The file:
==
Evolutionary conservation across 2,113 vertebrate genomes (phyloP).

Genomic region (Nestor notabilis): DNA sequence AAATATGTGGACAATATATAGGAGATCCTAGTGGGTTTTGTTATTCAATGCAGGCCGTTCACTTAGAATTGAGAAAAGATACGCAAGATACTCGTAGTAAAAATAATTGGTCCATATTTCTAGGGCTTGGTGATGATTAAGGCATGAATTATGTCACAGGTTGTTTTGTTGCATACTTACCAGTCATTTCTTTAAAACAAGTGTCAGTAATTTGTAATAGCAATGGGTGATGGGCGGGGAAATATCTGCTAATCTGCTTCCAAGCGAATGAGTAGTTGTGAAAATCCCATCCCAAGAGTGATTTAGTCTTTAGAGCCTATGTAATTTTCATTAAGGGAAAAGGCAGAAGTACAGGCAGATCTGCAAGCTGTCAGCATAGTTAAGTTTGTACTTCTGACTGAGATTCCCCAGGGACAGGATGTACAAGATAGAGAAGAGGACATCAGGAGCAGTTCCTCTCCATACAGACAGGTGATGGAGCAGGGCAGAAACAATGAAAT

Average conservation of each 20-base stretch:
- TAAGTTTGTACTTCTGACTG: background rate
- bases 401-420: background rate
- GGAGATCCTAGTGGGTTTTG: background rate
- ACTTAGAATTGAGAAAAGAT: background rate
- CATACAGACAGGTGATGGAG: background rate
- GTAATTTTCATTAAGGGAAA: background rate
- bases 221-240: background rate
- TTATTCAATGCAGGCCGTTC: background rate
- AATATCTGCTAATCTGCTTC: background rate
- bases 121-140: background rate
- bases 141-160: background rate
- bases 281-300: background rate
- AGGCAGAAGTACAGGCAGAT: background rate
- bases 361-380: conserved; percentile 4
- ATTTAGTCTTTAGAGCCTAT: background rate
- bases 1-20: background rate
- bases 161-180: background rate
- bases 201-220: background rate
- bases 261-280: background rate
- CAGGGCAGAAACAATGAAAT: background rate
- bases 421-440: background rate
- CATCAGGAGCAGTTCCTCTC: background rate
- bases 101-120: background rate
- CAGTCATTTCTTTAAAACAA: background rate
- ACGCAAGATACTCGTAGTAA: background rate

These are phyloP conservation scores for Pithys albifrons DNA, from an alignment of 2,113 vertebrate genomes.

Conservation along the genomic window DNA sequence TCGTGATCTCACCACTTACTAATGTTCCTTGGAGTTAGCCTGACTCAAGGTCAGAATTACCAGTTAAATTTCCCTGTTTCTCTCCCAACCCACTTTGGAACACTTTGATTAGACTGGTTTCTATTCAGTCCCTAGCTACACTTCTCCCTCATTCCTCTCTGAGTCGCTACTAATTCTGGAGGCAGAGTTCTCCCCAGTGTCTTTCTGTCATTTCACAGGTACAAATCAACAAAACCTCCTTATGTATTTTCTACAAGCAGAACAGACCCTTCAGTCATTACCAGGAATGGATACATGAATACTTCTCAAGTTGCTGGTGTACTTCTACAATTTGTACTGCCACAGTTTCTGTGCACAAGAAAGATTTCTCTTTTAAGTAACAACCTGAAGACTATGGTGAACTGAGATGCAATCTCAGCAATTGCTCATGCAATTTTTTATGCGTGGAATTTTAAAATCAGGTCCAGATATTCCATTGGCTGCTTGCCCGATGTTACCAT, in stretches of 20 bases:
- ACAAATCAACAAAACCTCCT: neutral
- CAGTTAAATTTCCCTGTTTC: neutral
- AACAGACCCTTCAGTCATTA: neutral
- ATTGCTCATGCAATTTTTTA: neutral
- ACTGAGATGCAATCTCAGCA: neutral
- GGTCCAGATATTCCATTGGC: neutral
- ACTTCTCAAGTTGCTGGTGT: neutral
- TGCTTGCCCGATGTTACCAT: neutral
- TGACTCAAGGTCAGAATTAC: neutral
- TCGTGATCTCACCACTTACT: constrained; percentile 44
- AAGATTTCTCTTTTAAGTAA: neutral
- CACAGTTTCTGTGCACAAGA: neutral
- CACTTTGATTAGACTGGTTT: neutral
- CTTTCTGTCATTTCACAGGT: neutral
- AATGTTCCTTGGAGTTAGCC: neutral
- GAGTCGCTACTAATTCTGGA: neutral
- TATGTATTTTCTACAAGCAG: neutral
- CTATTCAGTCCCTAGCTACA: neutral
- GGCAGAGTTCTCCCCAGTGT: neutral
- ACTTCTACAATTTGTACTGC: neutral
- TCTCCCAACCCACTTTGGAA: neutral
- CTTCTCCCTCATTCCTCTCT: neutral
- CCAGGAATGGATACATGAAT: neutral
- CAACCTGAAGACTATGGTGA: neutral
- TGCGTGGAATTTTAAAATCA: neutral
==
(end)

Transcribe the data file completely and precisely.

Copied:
Evolutionary conservation across 2,113 vertebrate genomes (phyloP).

Genomic region (Nestor notabilis): DNA sequence AAATATGTGGACAATATATAGGAGATCCTAGTGGGTTTTGTTATTCAATGCAGGCCGTTCACTTAGAATTGAGAAAAGATACGCAAGATACTCGTAGTAAAAATAATTGGTCCATATTTCTAGGGCTTGGTGATGATTAAGGCATGAATTATGTCACAGGTTGTTTTGTTGCATACTTACCAGTCATTTCTTTAAAACAAGTGTCAGTAATTTGTAATAGCAATGGGTGATGGGCGGGGAAATATCTGCTAATCTGCTTCCAAGCGAATGAGTAGTTGTGAAAATCCCATCCCAAGAGTGATTTAGTCTTTAGAGCCTATGTAATTTTCATTAAGGGAAAAGGCAGAAGTACAGGCAGATCTGCAAGCTGTCAGCATAGTTAAGTTTGTACTTCTGACTGAGATTCCCCAGGGACAGGATGTACAAGATAGAGAAGAGGACATCAGGAGCAGTTCCTCTCCATACAGACAGGTGATGGAGCAGGGCAGAAACAATGAAAT

Average conservation of each 20-base stretch:
- TAAGTTTGTACTTCTGACTG: background rate
- bases 401-420: background rate
- GGAGATCCTAGTGGGTTTTG: background rate
- ACTTAGAATTGAGAAAAGAT: background rate
- CATACAGACAGGTGATGGAG: background rate
- GTAATTTTCATTAAGGGAAA: background rate
- bases 221-240: background rate
- TTATTCAATGCAGGCCGTTC: background rate
- AATATCTGCTAATCTGCTTC: background rate
- bases 121-140: background rate
- bases 141-160: background rate
- bases 281-300: background rate
- AGGCAGAAGTACAGGCAGAT: background rate
- bases 361-380: conserved; percentile 4
- ATTTAGTCTTTAGAGCCTAT: background rate
- bases 1-20: background rate
- bases 161-180: background rate
- bases 201-220: background rate
- bases 261-280: background rate
- CAGGGCAGAAACAATGAAAT: background rate
- bases 421-440: background rate
- CATCAGGAGCAGTTCCTCTC: background rate
- bases 101-120: background rate
- CAGTCATTTCTTTAAAACAA: background rate
- ACGCAAGATACTCGTAGTAA: background rate

These are phyloP conservation scores for Pithys albifrons DNA, from an alignment of 2,113 vertebrate genomes.

Conservation along the genomic window DNA sequence TCGTGATCTCACCACTTACTAATGTTCCTTGGAGTTAGCCTGACTCAAGGTCAGAATTACCAGTTAAATTTCCCTGTTTCTCTCCCAACCCACTTTGGAACACTTTGATTAGACTGGTTTCTATTCAGTCCCTAGCTACACTTCTCCCTCATTCCTCTCTGAGTCGCTACTAATTCTGGAGGCAGAGTTCTCCCCAGTGTCTTTCTGTCATTTCACAGGTACAAATCAACAAAACCTCCTTATGTATTTTCTACAAGCAGAACAGACCCTTCAGTCATTACCAGGAATGGATACATGAATACTTCTCAAGTTGCTGGTGTACTTCTACAATTTGTACTGCCACAGTTTCTGTGCACAAGAAAGATTTCTCTTTTAAGTAACAACCTGAAGACTATGGTGAACTGAGATGCAATCTCAGCAATTGCTCATGCAATTTTTTATGCGTGGAATTTTAAAATCAGGTCCAGATATTCCATTGGCTGCTTGCCCGATGTTACCAT, in stretches of 20 bases:
- ACAAATCAACAAAACCTCCT: neutral
- CAGTTAAATTTCCCTGTTTC: neutral
- AACAGACCCTTCAGTCATTA: neutral
- ATTGCTCATGCAATTTTTTA: neutral
- ACTGAGATGCAATCTCAGCA: neutral
- GGTCCAGATATTCCATTGGC: neutral
- ACTTCTCAAGTTGCTGGTGT: neutral
- TGCTTGCCCGATGTTACCAT: neutral
- TGACTCAAGGTCAGAATTAC: neutral
- TCGTGATCTCACCACTTACT: constrained; percentile 44
- AAGATTTCTCTTTTAAGTAA: neutral
- CACAGTTTCTGTGCACAAGA: neutral
- CACTTTGATTAGACTGGTTT: neutral
- CTTTCTGTCATTTCACAGGT: neutral
- AATGTTCCTTGGAGTTAGCC: neutral
- GAGTCGCTACTAATTCTGGA: neutral
- TATGTATTTTCTACAAGCAG: neutral
- CTATTCAGTCCCTAGCTACA: neutral
- GGCAGAGTTCTCCCCAGTGT: neutral
- ACTTCTACAATTTGTACTGC: neutral
- TCTCCCAACCCACTTTGGAA: neutral
- CTTCTCCCTCATTCCTCTCT: neutral
- CCAGGAATGGATACATGAAT: neutral
- CAACCTGAAGACTATGGTGA: neutral
- TGCGTGGAATTTTAAAATCA: neutral